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6 Input/Output

The only major new input/output features in Fortran 90 are NAMELIST, non-advancing I/O and some new edit descriptors.

6.1 Non-advancing I/O

In Fortran 77, every READ or WRITE statement involved complete records. There are occasions where it would be convenient to read/write only part of a record, and read/write the rest later. In Fortran 90, this facility is provided by non-advancing I/O.

Non-advancing I/O obviates the need for records to be read as a whole and for the record length to be known beforehand. It is specified with


on the READ or WRITE statement and inhibits the automatic advance to the next record on completion of the statement. If


is specified, or the specifier is absent, then the default normal (advancing) I/O occurs.

It is possible to specify advancing and non-advancing I/O on the same record or file. A common use of this is to write a prompt to the screen, specifying non-advancing I/O, and then read the next character position on the screen. For example:

WRITE(*, '("Input size?")', ADVANCE='NO')
READ(*, '(I5)') n

It is often useful to determine how many characters have been read on a non-advancing input. This can be achieved using the SIZE specifier, which has the general form


The integer variable character_count is assigned the number of characters read, excluding any padding characters, on completion of the non-advancing read.

If a non-advancing input reads beyond the end of a record, this can be detected using the IOSTAT specifier which has the form


On completion of a READ statement io_status is assigned a value which indicates whether an end-of-record or end-of-file condition has occurred. For example, the NAG compiler returns -1 in the IOSTAT specifier when end-of-file is encountered, and -2 for end-of-record.

6.2 INQUIRE by I/O List

This is used to determine the length of an unformatted output item list. The form

INQUIRE(IOLENGTH=length) output-list

The length may be used as a value of the RECL specifier in subsequent OPEN statements. For example,

INTEGER :: rec_len
INQUIRE(IOLEMGTH=rec_len) name,title,age,address,tel
WRITE(1) name,title,age,address,tel


The NAMELIST statement has been available as a suppliers extension to Fortran since the early days (it was available as an IBM extension to FORTRAN II in the early 60's!). It has now been included in the Fortran 90 language. However, NAMELIST is a poorly designed feature and should be avoided whenever possible.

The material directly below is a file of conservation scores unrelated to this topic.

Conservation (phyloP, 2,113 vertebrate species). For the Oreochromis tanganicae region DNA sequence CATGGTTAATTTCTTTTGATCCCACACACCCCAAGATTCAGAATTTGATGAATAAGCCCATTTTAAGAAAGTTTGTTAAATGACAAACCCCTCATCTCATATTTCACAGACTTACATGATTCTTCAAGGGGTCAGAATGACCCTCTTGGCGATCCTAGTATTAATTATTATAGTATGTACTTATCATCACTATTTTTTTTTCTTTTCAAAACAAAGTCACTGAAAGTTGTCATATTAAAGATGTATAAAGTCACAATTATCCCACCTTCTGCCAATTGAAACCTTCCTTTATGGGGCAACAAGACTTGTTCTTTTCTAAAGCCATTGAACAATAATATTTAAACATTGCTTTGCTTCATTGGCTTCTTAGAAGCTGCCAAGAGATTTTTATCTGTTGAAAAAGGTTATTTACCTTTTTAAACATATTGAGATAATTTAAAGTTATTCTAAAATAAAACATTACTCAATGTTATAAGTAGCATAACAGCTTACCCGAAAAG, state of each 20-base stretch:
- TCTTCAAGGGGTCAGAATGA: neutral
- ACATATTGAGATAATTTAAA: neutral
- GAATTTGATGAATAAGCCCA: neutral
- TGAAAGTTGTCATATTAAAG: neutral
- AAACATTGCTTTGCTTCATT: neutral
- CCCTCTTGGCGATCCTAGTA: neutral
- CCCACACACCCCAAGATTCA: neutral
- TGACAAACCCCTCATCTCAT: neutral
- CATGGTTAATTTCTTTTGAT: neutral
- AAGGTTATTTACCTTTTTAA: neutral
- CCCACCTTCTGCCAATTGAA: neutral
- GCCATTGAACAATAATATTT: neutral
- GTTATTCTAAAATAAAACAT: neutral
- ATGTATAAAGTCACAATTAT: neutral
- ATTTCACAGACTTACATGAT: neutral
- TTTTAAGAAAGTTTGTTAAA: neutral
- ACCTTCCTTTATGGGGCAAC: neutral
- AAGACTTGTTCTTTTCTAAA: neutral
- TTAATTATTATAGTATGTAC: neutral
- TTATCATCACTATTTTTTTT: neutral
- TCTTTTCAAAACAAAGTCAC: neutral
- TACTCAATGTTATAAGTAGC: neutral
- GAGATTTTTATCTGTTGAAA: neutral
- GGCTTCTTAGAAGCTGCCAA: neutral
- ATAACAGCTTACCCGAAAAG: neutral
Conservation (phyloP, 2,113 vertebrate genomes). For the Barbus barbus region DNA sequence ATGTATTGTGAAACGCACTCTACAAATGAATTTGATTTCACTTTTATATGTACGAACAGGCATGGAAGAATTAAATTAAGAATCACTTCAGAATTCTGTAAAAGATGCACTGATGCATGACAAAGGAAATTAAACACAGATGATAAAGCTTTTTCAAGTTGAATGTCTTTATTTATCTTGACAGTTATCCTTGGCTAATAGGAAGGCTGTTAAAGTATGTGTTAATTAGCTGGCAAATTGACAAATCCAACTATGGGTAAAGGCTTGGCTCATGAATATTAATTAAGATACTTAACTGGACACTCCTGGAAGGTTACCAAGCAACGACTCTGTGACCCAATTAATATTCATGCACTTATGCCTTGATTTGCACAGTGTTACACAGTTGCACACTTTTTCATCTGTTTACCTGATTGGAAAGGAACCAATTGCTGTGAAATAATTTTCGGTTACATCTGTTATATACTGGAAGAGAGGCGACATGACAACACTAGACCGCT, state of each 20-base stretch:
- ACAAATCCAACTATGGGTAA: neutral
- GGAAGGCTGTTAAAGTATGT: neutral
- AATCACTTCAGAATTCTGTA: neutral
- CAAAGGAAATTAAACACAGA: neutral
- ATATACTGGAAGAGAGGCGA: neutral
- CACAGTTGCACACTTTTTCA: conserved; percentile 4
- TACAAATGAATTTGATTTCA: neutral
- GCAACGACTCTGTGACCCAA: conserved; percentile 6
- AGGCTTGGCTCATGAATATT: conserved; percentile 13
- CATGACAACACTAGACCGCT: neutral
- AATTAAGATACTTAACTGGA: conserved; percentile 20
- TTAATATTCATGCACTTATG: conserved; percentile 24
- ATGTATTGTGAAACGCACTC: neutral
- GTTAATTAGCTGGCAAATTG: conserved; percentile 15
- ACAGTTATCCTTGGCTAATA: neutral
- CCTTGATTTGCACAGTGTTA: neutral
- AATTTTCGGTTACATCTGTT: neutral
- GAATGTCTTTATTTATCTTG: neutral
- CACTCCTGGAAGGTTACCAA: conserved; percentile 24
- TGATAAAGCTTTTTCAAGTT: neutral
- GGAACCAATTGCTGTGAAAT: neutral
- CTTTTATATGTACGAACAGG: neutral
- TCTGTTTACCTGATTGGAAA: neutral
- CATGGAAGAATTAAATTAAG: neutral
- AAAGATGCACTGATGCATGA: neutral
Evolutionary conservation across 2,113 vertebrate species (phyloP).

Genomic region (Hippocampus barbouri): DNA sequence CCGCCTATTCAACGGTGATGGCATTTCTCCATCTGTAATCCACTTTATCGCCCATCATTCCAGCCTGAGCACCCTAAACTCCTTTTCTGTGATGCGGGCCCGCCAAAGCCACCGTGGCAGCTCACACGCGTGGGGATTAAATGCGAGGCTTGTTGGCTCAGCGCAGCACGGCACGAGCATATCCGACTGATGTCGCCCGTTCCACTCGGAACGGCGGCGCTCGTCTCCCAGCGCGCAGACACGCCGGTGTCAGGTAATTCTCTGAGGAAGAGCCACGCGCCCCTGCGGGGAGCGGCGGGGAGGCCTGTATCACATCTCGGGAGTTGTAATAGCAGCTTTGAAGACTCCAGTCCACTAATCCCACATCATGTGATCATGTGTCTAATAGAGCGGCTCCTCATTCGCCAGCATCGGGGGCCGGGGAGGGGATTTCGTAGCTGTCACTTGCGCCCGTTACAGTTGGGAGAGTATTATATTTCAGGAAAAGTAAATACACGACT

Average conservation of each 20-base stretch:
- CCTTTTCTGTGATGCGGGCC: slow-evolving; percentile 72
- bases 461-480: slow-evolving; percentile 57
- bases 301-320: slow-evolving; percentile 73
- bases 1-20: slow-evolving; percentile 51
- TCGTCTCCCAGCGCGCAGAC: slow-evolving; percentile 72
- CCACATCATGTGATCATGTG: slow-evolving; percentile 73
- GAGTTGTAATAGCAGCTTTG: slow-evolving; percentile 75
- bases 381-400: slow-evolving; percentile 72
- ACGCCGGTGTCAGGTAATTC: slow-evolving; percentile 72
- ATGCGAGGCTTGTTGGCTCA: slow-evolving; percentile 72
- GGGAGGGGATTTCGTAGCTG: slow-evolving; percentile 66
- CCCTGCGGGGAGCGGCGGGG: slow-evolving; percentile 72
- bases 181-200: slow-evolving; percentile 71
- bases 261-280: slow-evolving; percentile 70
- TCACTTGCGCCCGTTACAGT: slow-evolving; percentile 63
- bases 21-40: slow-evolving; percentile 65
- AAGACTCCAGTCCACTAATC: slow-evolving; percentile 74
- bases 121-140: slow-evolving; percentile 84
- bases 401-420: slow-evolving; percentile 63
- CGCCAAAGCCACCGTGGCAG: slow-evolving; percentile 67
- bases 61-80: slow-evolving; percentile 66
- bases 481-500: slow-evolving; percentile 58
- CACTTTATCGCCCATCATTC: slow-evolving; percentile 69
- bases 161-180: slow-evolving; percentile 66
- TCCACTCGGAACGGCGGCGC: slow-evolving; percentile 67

NAMELIST is a facility whereby a set of variables can be gathered together into a named group in order to simplify I/O. The NAMELIST statement is a specification statement and must, therefore, appear before any executable code in the defining program unit. The general form of the NAMELIST statement is:


Note that a variable in a NAMELIST group may not be an array dummy argument with non-constant bounds, a variable with assumed character length, an automatic object, an allocatable array, a pointer, or a variable which at any depth of component selection is a pointer.

In READ or WRITE statements, the namelist-group-name may be specified with the NML specifier, or may replace the format specifier. There is no need for input/output lists.

An input record for a namelist group has a specific format:

&namelist-group-name var1=x, var2=y, var3=z

It is possible to omit items when inputting data, and such items remain unchanged. Also, items do not have to be input in the order specified in the NAMELIST statement.

6.3.1 Example

This example shows the namelist group named clothes:

INTEGER :: size=2
CHARACTER (LEN=4) :: colour(3) = (/ ' red','pink','blue' /)
NAMELIST /clothes/ size, colour
WRITE(*, NML = clothes)

The output would be:

&CLOTHES SIZE = 2, COLOUR = redpinkblue/

6.4 New Edit Descriptors

Edit descriptors specify exactly how values should be converted into a character string on an output device or internal file, or converted from a character string on an input device or internal file. Fortran 90 provides the following new edit descriptors:

6.4.1 Example

This example illustrates the differences among E, EN, ES and G edit descriptors:

PROGRAM e_en_es_g_compare
x=(/1.234, -0.5, 0.00678, 98765.4/)
PRINT '(4E14.3/4EN14.3/4ES14.3/4G14.3)', x, x, x, x
END PROGRAM e_en_es_g_compare

The output would be

0.123E+01	-0.500E+00	0.678E-02	0.988E+05
1.234E+00	-500.000E-03	6.780E-03	98.765E+03
1.234E+00	-5.000E-01	6.780E-03	9.877E+04
1.23	-0.500	0.678E-02	0.988E+05

6.5 New Statement Specifiers

The INQUIRE, OPEN, READ and WRITE statements are not new, but a few new specifiers have been added.



The specifiers POSITION, ACTION, DELIM and PAD have the same values and meanings as for INQUIRE. One additional value has been provided for the STATUS specifier:



6.6 Exercises

Look at the programs non_adv.f90, inquire.f90, namelist.f90, edit1.f90, edit2.f90, and io_spec.f90, and run them.

Notice how these programs use new I/O facilities.

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